Something which isn't on there is Windows. Despite the rut Microsoft has been in the past few years and their flat out refusal to offer a new version of Windows from the ground up, instead offering just face lifted versions of version 6, eventually Balmer will get the boot and a new innovative CEO will be put in. Other things not on the list that I think we will still be using are:
1) DRAM. Yes there are faster competing technologies, but given the fact that aside from the chips inside APUs, nothing the home user has really benefits for anything faster than DDR3 1600. Of course, DRAM is also cheap as dirt. Sure there will be DDR4 and DDR5 and so on, but those will primarily deal with lower voltages and higher densities, as well as lower costs (die shrinks).
2) NAND based flash SSDs. Yes there are faster and longer lasting technologies set to replace NAND flash, but as their capacities and speeds increase and their costs decrease, they should replace HDDs completely by 2030 as internal drives, with massive HDDs (5TB or larger) serving as backup drives, similar to the way tapes and ZIP disks did.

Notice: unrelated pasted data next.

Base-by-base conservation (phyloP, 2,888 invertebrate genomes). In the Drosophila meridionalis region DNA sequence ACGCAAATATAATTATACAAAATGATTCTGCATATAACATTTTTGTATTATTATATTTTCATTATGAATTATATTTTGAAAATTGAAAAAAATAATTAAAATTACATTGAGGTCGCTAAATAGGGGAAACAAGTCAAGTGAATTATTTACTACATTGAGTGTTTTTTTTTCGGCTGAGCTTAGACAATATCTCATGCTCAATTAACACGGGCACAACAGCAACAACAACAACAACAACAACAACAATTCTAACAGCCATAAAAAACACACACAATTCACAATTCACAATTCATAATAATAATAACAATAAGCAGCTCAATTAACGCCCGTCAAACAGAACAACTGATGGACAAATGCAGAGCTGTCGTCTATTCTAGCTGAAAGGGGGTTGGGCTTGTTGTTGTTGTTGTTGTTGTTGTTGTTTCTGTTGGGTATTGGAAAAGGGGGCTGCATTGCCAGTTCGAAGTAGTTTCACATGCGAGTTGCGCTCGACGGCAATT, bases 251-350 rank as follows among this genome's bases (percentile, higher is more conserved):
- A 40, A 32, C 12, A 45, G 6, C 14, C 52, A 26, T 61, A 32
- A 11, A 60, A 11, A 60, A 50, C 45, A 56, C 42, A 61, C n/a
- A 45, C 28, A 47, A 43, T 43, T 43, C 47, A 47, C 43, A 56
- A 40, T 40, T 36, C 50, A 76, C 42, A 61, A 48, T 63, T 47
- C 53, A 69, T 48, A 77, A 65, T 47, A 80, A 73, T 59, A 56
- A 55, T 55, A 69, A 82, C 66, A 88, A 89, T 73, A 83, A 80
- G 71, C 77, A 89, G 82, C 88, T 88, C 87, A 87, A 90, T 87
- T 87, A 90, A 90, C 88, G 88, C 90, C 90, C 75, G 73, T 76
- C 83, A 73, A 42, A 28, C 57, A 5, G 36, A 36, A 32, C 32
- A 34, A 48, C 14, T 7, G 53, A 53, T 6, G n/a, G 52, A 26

3) Plasma displays. Yes, those energy hungry, short lasting displays which have been around since the 70s and are banned in some states and countries due to their energy usage (California, for example) I think will refuse to die by then, though I believe LED lit LCD panels will improve in viewing angle enough to replace Plasma in the majority of cases.
4) Mice. Touch will not kill mice just like voice recognition will not replace keyboards.
5) Wrist watches. Despite everyone being tethered to their cell phone, the centuries old wrist watch will still keep on ticking on our wrists for decades to come, at least until the 22nd century if Star Trek is to be believed.
6) Eye glasses. Despite laser eye surgery and specially designed contacts which now give people greater than 20/20 vision, the vast majority of people will still be using fairly inexpensive eye glasses for their vision.
7) Power plugs. Despite the technology having been invented decades ago by Nikola Tesla for wireless power transmission, components will still be tethered to the wall plugs.
8) And finally, the Internal Combustion Engine powered by Gasoline. Sure Hydrogen is the future, no doubt about that, but until people have access to personal hydrogen generators (e.g. a tank of water and an electric current basically) gasoline will continue to be around, because there's a ton of it out there.
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